PCRE stores a 4-byte "magic number" at the start of the com-  
      piled  code,  to  catch  the  case  when it is passed a junk  
      pointer. This is the error it gives when  the  magic  number  
      isn't present.  
   
        PCRE_ERROR_UNKNOWN_NODE   (-5)  
   
      While running the pattern match, an unknown item was encoun-  
      tered in the compiled pattern. This error could be caused by  
      a bug in PCRE or by overwriting of the compiled pattern.  
   
        PCRE_ERROR_NOMEMORY       (-6)  
   
      If a pattern contains back references, but the ovector  that  
      is  passed  to pcre_exec() is not big enough to remember the  
      referenced substrings, PCRE gets a block of  memory  at  the  
      start  of  matching to use for this purpose. If the call via  
      pcre_malloc() fails, this error  is  given.  The  memory  is  
      freed at the end of matching.  
   
        PCRE_ERROR_NOSUBSTRING    (-7)  
   
      This   error   is   used   by   the   pcre_copy_substring(),  
      pcre_get_substring(),  and  pcre_get_substring_list()  func-  
      tions (see below). It is never returned by pcre_exec().  
   
        PCRE_ERROR_MATCHLIMIT     (-8)  
   
      The recursion and backtracking limit, as  specified  by  the  
      match_limit  field  in a pcre_extra structure (or defaulted)  
      was reached. See the description above.  
   
        PCRE_ERROR_CALLOUT        (-9)  
   
      This error is never generated by pcre_exec() itself.  It  is  
      provided  for  use by callout functions that want to yield a  
      distinctive error code. See  the  pcrecallout  documentation  
      for details.  
2171    
2172    
2173  EXTRACTING CAPTURED SUBSTRINGS BY NUMBER  EXTRACTING CAPTURED SUBSTRINGS BY NUMBER
2174    
2175       int pcre_copy_substring(const char *subject, int *ovector,         int pcre_copy_substring(const char *subject, int *ovector,
2176            int stringcount, int stringnumber, char *buffer,              int stringcount, int stringnumber, char *buffer,
2177            int buffersize);              int buffersize);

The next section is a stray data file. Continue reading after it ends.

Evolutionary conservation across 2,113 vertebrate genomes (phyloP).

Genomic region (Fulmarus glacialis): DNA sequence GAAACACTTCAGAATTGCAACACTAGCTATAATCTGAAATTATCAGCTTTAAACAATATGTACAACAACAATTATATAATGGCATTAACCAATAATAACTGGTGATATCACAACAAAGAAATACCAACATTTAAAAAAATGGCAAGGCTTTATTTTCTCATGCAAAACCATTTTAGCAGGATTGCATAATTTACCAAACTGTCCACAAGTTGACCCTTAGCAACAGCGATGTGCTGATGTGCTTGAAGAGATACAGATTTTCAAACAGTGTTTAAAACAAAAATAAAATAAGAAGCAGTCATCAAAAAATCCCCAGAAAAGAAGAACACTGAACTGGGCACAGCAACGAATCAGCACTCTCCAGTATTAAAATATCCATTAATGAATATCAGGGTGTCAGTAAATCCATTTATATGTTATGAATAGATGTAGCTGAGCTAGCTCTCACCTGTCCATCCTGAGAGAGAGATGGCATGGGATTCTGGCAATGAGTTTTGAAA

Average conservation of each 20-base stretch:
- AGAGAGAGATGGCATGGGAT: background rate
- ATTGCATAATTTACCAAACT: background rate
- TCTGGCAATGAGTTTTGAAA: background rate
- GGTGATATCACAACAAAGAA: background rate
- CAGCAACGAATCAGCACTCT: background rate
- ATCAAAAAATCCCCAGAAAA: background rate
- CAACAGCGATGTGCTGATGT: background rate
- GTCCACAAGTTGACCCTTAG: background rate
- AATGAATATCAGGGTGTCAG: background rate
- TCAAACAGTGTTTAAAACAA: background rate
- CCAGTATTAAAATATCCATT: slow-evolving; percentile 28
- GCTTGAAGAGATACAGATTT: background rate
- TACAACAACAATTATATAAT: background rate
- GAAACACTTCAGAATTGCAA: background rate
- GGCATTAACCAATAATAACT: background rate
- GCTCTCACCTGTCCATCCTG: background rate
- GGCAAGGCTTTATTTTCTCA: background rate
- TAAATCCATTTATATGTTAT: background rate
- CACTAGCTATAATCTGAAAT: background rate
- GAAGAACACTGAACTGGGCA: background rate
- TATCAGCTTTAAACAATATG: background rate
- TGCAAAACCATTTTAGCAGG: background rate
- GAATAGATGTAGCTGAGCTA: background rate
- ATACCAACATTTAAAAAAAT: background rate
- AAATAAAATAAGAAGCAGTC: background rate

2178    
2179       int pcre_get_substring(const char *subject, int *ovector,         int pcre_get_substring(const char *subject, int *ovector,
2180            int stringcount, int stringnumber,              int stringcount, int stringnumber,
2181            const char **stringptr);              const char **stringptr);
2182    
2183       int pcre_get_substring_list(const char *subject,         int pcre_get_substring_list(const char *subject,
2184            int *ovector, int stringcount, const char ***listptr);              int *ovector, int stringcount, const char ***listptr);
2185    
2186       Captured substrings can be accessed directly  by  using  the         Captured substrings can be  accessed  directly  by  using  the  offsets
2187       offsets returned by pcre_exec() in ovector. For convenience,         returned  by  pcre_exec()  in  ovector.  For convenience, the functions
2188       the functions  pcre_copy_substring(),  pcre_get_substring(),         pcre_copy_substring(),    pcre_get_substring(),    and    pcre_get_sub-
2189       and  pcre_get_substring_list()  are  provided for extracting         string_list()  are  provided for extracting captured substrings as new,
2190       captured  substrings  as  new,   separate,   zero-terminated         separate, zero-terminated strings. These functions identify  substrings
2191       strings.  These functions identify substrings by number. The         by  number.  The  next section describes functions for extracting named
2192       next section describes functions for extracting  named  sub-         substrings.
2193       strings.   A  substring  that  contains  a  binary  zero  is  
2194       correctly extracted and has a further zero added on the end,         A substring that contains a binary zero is correctly extracted and  has
2195       but the result is not, of course, a C string.         a  further zero added on the end, but the result is not, of course, a C
2196           string.  However, you can process such a string  by  referring  to  the
2197       The first three arguments are the  same  for  all  three  of         length  that  is  returned  by  pcre_copy_substring() and pcre_get_sub-